Creating a Professional Presentation It is essential for a presenter to consider numerous aspects in order to make the presentation professionally outstanding. An outstanding professional presentation places an emphasis on the speaker, the message and the channel of presentation. Among the good professional presentations I have witnessed, the speakers themselves made the presentations better. According to O’Shea (2002), the motivations and the speaking or delivery styles of the speakers determined how good the presentations were. A motivated speaker feels good about communicating his or her message (Jasper et al., 2012). Additionally, the manner in which the speaker presents the message should accolade the presentation’s aims. A well-written presentation can be weak if it is poorly delivered.
The message is the other aspect that determines how good the presentation is (Webb, 2011). An excellent presentation offers in-depth information on the topic, and the researcher should be well versed. Among the excellent professional presentations I attended, the presenters seemed to have researched on their topics and had decided on how much to say and how to say it. The content of the messages considered the audience’s desires and time factors. The sequence of the message makes the presentation interesting. In reference to Webb (2011), excellent professional presentations have a structure that consists of the introduction, the body and conclusion. In the presentations, the presenters introduced their presentations before getting into the main points, and then summarize the points when concluding. Lastly, a good professional presentation employs visual aids such as diagrams, pictures, objects and graphs to make the presentation interesting.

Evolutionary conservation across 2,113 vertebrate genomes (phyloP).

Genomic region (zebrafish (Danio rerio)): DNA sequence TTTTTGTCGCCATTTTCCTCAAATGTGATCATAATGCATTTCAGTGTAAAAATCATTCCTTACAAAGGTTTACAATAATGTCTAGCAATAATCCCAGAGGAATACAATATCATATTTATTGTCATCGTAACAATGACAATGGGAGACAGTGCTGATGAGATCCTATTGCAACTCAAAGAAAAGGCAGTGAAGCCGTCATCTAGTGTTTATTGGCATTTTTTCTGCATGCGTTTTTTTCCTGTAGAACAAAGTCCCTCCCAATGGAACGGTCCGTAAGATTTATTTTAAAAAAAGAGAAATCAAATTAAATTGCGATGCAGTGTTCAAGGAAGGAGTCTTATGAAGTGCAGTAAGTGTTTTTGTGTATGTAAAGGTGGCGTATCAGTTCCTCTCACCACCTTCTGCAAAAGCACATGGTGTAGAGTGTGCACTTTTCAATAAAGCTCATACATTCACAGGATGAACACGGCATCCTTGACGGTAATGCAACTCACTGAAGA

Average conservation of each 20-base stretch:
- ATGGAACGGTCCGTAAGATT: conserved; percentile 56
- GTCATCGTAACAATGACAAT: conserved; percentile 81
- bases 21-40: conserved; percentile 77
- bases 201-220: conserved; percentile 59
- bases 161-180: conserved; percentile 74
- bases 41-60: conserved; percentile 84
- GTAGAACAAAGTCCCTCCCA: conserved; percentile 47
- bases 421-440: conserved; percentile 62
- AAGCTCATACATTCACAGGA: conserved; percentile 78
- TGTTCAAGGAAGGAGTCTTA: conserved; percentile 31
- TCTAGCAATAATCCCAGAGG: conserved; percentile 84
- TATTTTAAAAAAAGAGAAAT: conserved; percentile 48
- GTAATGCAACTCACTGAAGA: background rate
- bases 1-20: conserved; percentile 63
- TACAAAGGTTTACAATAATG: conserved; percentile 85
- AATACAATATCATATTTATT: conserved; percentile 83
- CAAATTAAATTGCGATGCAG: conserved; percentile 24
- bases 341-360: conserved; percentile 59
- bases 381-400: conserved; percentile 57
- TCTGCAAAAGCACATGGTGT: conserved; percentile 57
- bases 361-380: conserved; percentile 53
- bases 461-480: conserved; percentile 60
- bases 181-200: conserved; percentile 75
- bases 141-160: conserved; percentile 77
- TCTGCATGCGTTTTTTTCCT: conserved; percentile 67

However, in effective presentations are typified by a presenter with a bad attitude towards the audience, low motivation levels, a disgusting tone and a little research on the topic. O’Shea (2002) asserts that a not-so-good professional presentation does not put into account the needs of the audience and may dwell on what the presenter feel is important and interesting to him or her. Lastly, a not-so-good professional presentation lacks visual aids that would make it attractive thus capturing the attention of the audience.
Jasper, M., Rosser, M., Mooney, G. P., & Jasper, M. (2013). Professional development, reflection, and decision-making in nursing and health care. Chichester, West Sussex: Wiley-Blackwell.
OShea, K. L. (2002). Staff development nursing secrets. Philadelphia: Hanley & Belfus.
Webb, L. (2011). Nursing: Communication skills in practice. Oxford: Oxford University Press.